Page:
Wage Theft Whistleblower Faces Deportation After Exposing Federally-Contracted Food Court Fiends

In early July, a one-day strike organized by the SEIU’s Good Jobs Nation took place at the Ronald Reagan Building to protest wage theft by employers contracted through the federal government. Antonio Vanegas was one of the speakers that day. He had earned $6.50 an hour with no overtime working at the Quick Pita in the building’s food court. A week earlier he had testified in front of the Congressional Progressive Caucus:

I work at Quick Pita in the food court of the Ronald Reagan Building. I work nearly 12 hours every day serving lunch to the thousands of people who work in the building. But I am not here to tell you how hard I work. I am here to tell you that my employer does not follow the law.

But doing the right thing — rather, trying to get Quick Pita and other unscrupulous employers to do the right thing — has backfired on Vanegas as he may face deportation to his home country of Guatemala. He was detained for four days after he spoke out and now has a deportation hearing beginning in August. The 26-year-old told The Huffington Post:

This country is a country of laws. Regardless of my status, I should have some protections based on the labor laws that have been violated.

Upon returning to work after speaking out, Vanegas was stopped by the Department of Homeland Security.  

According to Vanegas, when he showed up for work a few days later he was stopped by an officer with the Federal Protective Service, a security police force of the Department of Homeland Security. There was a problem with his work badge, Vanegas said he was told, even though he’d used the same badge for years. Vanegas was then turned over to immigration officials and spent four days in detention before being released, he said. His hearing is slated for next month.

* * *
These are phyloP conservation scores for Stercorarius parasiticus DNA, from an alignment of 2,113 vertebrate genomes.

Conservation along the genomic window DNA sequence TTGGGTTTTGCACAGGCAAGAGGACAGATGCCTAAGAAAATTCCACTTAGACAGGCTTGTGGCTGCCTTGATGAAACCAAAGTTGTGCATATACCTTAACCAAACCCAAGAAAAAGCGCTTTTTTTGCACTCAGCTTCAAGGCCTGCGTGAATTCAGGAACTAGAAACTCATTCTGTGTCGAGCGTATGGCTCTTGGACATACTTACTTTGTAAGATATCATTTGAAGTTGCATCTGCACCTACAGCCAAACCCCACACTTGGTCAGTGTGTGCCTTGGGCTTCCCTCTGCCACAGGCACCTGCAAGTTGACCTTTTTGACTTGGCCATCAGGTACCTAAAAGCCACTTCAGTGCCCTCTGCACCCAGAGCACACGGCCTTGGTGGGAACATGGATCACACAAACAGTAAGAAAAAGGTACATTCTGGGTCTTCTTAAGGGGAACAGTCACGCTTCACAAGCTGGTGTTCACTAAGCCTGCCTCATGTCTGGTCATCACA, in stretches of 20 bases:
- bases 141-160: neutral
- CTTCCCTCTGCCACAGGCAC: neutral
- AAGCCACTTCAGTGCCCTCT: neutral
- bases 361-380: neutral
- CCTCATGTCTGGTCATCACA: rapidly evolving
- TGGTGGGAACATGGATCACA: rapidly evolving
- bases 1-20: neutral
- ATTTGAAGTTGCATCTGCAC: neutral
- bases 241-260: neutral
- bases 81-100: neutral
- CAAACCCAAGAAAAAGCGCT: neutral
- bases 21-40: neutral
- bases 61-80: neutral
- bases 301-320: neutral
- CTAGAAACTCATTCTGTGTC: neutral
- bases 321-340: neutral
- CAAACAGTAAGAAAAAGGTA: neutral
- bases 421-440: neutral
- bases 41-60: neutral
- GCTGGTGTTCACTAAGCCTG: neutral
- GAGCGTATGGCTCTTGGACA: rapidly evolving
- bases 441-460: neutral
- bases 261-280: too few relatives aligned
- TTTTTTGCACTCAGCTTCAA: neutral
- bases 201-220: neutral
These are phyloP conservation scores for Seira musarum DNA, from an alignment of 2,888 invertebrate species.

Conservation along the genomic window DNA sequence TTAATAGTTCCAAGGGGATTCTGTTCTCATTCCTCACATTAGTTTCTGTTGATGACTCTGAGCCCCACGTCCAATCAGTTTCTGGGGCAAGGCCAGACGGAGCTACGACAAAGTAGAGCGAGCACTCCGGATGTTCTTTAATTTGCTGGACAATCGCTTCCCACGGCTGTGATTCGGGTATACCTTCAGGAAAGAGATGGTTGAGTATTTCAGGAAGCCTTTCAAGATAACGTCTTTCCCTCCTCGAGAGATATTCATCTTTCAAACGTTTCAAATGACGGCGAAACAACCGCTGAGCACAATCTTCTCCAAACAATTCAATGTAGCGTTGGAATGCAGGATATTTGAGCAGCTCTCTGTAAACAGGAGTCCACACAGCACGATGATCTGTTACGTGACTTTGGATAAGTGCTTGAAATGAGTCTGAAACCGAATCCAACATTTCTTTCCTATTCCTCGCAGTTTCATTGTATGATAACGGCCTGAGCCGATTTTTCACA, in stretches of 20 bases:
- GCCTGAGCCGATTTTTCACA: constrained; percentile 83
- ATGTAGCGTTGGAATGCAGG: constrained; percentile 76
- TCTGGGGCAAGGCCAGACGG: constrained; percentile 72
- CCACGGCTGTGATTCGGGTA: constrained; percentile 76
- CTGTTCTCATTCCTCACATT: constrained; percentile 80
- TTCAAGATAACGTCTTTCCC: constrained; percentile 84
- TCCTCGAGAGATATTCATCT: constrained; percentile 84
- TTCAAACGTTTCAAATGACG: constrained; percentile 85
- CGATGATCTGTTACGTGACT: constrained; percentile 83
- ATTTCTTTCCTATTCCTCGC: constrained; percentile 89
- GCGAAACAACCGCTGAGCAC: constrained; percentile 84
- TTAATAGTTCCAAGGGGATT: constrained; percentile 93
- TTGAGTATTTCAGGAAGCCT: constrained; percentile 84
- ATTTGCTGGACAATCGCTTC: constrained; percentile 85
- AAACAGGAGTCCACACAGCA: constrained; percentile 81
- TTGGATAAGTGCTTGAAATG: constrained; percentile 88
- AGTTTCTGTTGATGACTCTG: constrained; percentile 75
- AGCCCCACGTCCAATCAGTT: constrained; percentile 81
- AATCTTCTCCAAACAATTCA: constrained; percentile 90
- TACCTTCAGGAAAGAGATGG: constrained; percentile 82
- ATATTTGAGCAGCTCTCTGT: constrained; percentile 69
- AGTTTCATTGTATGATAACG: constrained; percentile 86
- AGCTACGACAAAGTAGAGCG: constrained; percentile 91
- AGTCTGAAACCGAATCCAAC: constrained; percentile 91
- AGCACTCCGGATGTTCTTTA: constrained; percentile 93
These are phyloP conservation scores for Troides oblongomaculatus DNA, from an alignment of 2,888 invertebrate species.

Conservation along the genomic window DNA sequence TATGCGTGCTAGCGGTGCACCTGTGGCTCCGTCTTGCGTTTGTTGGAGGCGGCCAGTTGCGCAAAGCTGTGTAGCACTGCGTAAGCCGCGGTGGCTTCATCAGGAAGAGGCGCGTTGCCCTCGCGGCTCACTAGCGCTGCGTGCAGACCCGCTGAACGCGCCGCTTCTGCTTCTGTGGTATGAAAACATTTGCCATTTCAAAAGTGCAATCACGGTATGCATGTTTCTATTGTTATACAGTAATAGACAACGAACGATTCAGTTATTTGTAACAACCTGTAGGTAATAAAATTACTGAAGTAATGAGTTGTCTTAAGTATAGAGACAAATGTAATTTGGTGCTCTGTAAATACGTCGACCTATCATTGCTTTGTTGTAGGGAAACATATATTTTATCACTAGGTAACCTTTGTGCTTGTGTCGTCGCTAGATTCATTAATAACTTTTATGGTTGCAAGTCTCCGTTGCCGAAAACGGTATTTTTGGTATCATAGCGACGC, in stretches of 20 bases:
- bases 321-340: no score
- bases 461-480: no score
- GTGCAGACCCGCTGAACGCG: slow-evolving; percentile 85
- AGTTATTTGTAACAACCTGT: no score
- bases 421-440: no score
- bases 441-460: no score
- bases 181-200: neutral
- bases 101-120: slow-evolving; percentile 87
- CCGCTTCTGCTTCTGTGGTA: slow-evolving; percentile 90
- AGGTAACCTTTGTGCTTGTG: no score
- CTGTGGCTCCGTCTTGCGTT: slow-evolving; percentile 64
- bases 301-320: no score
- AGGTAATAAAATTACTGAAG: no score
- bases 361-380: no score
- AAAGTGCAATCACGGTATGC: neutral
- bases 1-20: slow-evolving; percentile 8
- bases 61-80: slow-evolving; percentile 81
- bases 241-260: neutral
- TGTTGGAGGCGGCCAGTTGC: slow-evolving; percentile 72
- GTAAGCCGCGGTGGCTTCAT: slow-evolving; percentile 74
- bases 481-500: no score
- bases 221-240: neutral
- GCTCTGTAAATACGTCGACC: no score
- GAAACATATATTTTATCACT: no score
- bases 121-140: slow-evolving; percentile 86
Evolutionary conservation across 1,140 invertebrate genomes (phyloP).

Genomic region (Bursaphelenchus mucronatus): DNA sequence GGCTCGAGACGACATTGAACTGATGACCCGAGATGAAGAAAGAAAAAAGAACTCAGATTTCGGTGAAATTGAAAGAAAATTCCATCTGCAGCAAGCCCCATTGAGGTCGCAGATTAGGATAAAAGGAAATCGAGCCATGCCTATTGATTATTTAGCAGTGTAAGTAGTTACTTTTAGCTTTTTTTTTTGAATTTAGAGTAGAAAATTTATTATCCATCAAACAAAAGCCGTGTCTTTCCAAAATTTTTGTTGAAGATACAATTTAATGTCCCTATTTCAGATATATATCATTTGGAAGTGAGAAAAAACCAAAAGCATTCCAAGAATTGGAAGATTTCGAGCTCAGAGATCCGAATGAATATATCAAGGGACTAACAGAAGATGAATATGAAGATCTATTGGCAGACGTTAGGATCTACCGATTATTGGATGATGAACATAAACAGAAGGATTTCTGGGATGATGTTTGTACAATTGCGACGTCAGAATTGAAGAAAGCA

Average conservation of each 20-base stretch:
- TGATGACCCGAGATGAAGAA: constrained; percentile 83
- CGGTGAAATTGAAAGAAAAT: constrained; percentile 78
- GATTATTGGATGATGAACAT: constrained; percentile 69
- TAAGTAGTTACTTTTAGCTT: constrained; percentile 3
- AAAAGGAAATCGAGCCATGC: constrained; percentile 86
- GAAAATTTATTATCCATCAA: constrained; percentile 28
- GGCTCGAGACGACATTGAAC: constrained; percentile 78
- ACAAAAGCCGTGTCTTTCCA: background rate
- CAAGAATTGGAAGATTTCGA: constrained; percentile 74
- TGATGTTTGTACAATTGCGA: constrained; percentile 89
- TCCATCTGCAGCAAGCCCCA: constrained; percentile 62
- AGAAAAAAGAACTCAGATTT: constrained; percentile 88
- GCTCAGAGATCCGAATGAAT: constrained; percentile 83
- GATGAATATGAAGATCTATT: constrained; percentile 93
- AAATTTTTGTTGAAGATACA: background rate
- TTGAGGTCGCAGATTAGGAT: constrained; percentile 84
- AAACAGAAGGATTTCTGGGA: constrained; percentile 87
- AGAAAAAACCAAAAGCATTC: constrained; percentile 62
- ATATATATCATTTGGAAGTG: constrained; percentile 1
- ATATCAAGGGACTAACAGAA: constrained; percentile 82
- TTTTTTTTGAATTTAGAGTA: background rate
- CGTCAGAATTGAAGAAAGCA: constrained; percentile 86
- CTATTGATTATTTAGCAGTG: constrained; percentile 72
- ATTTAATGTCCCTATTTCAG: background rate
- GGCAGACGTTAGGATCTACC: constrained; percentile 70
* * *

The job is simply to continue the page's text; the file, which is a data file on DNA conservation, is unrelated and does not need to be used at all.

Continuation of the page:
“What they told me was I shouldn’t keep working there because I’m undocumented,” Vanegas said. “When I worked at the food court I talked to a lot of police officers and some of the customs and border agents. I had no problems with them until I decided to raise my voice.”

Vanegas has little recourse due to his immigration status. Undocumented workers are highly exploitable:

Immigrant workers are even more vulnerable because they can be threatened with deportation. In 2002, the Supreme Court ruled that undocumented workers cannot seek basic labor protections because they are not legally allowed to work. Therefore, employers can subject undocumented immigrants to abuse and dangerous working conditions for little pay, without worrying about legal action.

To a degree, Vanegas’ citizenship clouds the issue of companies contracted through the government paying below the minimum wage and routinely violating labor laws. Good Jobs Nation is looking to strengthen legal protections for undocumented workers who are being taken advantage of by employers.

Vanegas story is the exact reason these changes are needed — so others in his position will not be afraid to speak out.  

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